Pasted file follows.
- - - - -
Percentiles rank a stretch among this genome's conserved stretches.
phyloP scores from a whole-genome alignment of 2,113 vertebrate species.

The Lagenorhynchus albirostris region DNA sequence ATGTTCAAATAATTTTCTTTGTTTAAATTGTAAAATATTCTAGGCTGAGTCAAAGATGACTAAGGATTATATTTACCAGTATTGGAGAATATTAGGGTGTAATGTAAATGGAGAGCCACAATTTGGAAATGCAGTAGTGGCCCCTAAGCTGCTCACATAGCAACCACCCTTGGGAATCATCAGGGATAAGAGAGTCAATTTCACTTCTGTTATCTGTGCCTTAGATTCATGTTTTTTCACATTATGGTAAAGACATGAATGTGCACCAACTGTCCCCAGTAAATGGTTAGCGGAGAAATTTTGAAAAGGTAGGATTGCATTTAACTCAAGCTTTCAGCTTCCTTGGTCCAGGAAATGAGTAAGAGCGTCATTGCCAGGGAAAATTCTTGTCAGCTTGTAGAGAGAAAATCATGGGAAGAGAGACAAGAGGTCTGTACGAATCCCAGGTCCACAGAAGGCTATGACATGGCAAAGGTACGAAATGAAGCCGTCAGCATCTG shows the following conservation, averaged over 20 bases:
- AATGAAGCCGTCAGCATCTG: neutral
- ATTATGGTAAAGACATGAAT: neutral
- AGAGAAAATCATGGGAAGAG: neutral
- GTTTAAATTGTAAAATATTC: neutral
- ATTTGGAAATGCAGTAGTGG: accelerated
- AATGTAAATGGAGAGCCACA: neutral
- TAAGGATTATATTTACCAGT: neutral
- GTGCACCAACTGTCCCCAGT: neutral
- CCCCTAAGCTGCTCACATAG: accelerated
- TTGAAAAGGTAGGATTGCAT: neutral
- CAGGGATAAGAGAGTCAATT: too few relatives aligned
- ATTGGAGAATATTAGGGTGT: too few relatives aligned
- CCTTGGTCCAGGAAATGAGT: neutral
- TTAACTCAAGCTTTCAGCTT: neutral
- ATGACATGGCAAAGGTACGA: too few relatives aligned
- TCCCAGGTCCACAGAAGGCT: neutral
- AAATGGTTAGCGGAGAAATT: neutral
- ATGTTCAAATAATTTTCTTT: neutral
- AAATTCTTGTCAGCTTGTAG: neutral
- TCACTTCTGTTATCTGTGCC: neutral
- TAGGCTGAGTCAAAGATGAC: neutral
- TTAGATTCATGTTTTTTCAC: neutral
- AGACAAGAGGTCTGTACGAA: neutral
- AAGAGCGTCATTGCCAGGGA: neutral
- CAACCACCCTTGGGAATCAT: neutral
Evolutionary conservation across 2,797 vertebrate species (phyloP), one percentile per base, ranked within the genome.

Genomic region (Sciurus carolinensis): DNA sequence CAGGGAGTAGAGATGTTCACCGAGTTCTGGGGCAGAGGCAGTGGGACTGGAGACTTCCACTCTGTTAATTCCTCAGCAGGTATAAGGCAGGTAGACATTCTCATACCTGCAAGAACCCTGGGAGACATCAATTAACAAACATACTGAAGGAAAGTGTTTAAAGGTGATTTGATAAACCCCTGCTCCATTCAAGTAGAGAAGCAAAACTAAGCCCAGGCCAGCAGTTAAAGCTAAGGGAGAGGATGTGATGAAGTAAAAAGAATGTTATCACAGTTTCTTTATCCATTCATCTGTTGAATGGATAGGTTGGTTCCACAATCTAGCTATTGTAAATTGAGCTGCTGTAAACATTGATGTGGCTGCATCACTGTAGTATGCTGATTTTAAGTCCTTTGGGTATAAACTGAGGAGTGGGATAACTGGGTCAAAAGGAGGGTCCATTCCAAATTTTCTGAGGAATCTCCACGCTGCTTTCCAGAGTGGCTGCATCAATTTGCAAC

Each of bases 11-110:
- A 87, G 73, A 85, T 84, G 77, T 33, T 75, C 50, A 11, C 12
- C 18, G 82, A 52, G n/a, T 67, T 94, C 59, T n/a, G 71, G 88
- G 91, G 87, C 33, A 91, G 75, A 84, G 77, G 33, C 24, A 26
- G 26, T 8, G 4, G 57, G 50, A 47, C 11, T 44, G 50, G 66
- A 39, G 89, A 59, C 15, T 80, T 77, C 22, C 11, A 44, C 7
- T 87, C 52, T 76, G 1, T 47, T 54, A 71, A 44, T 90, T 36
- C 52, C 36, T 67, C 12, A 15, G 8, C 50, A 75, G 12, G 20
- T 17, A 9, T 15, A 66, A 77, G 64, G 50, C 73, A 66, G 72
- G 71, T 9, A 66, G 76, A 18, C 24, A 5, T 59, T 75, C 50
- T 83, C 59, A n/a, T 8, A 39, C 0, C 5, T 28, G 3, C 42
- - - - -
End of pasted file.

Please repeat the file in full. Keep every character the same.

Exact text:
Percentiles rank a stretch among this genome's conserved stretches.
phyloP scores from a whole-genome alignment of 2,113 vertebrate species.

The Lagenorhynchus albirostris region DNA sequence ATGTTCAAATAATTTTCTTTGTTTAAATTGTAAAATATTCTAGGCTGAGTCAAAGATGACTAAGGATTATATTTACCAGTATTGGAGAATATTAGGGTGTAATGTAAATGGAGAGCCACAATTTGGAAATGCAGTAGTGGCCCCTAAGCTGCTCACATAGCAACCACCCTTGGGAATCATCAGGGATAAGAGAGTCAATTTCACTTCTGTTATCTGTGCCTTAGATTCATGTTTTTTCACATTATGGTAAAGACATGAATGTGCACCAACTGTCCCCAGTAAATGGTTAGCGGAGAAATTTTGAAAAGGTAGGATTGCATTTAACTCAAGCTTTCAGCTTCCTTGGTCCAGGAAATGAGTAAGAGCGTCATTGCCAGGGAAAATTCTTGTCAGCTTGTAGAGAGAAAATCATGGGAAGAGAGACAAGAGGTCTGTACGAATCCCAGGTCCACAGAAGGCTATGACATGGCAAAGGTACGAAATGAAGCCGTCAGCATCTG shows the following conservation, averaged over 20 bases:
- AATGAAGCCGTCAGCATCTG: neutral
- ATTATGGTAAAGACATGAAT: neutral
- AGAGAAAATCATGGGAAGAG: neutral
- GTTTAAATTGTAAAATATTC: neutral
- ATTTGGAAATGCAGTAGTGG: accelerated
- AATGTAAATGGAGAGCCACA: neutral
- TAAGGATTATATTTACCAGT: neutral
- GTGCACCAACTGTCCCCAGT: neutral
- CCCCTAAGCTGCTCACATAG: accelerated
- TTGAAAAGGTAGGATTGCAT: neutral
- CAGGGATAAGAGAGTCAATT: too few relatives aligned
- ATTGGAGAATATTAGGGTGT: too few relatives aligned
- CCTTGGTCCAGGAAATGAGT: neutral
- TTAACTCAAGCTTTCAGCTT: neutral
- ATGACATGGCAAAGGTACGA: too few relatives aligned
- TCCCAGGTCCACAGAAGGCT: neutral
- AAATGGTTAGCGGAGAAATT: neutral
- ATGTTCAAATAATTTTCTTT: neutral
- AAATTCTTGTCAGCTTGTAG: neutral
- TCACTTCTGTTATCTGTGCC: neutral
- TAGGCTGAGTCAAAGATGAC: neutral
- TTAGATTCATGTTTTTTCAC: neutral
- AGACAAGAGGTCTGTACGAA: neutral
- AAGAGCGTCATTGCCAGGGA: neutral
- CAACCACCCTTGGGAATCAT: neutral
Evolutionary conservation across 2,797 vertebrate species (phyloP), one percentile per base, ranked within the genome.

Genomic region (Sciurus carolinensis): DNA sequence CAGGGAGTAGAGATGTTCACCGAGTTCTGGGGCAGAGGCAGTGGGACTGGAGACTTCCACTCTGTTAATTCCTCAGCAGGTATAAGGCAGGTAGACATTCTCATACCTGCAAGAACCCTGGGAGACATCAATTAACAAACATACTGAAGGAAAGTGTTTAAAGGTGATTTGATAAACCCCTGCTCCATTCAAGTAGAGAAGCAAAACTAAGCCCAGGCCAGCAGTTAAAGCTAAGGGAGAGGATGTGATGAAGTAAAAAGAATGTTATCACAGTTTCTTTATCCATTCATCTGTTGAATGGATAGGTTGGTTCCACAATCTAGCTATTGTAAATTGAGCTGCTGTAAACATTGATGTGGCTGCATCACTGTAGTATGCTGATTTTAAGTCCTTTGGGTATAAACTGAGGAGTGGGATAACTGGGTCAAAAGGAGGGTCCATTCCAAATTTTCTGAGGAATCTCCACGCTGCTTTCCAGAGTGGCTGCATCAATTTGCAAC

Each of bases 11-110:
- A 87, G 73, A 85, T 84, G 77, T 33, T 75, C 50, A 11, C 12
- C 18, G 82, A 52, G n/a, T 67, T 94, C 59, T n/a, G 71, G 88
- G 91, G 87, C 33, A 91, G 75, A 84, G 77, G 33, C 24, A 26
- G 26, T 8, G 4, G 57, G 50, A 47, C 11, T 44, G 50, G 66
- A 39, G 89, A 59, C 15, T 80, T 77, C 22, C 11, A 44, C 7
- T 87, C 52, T 76, G 1, T 47, T 54, A 71, A 44, T 90, T 36
- C 52, C 36, T 67, C 12, A 15, G 8, C 50, A 75, G 12, G 20
- T 17, A 9, T 15, A 66, A 77, G 64, G 50, C 73, A 66, G 72
- G 71, T 9, A 66, G 76, A 18, C 24, A 5, T 59, T 75, C 50
- T 83, C 59, A n/a, T 8, A 39, C 0, C 5, T 28, G 3, C 42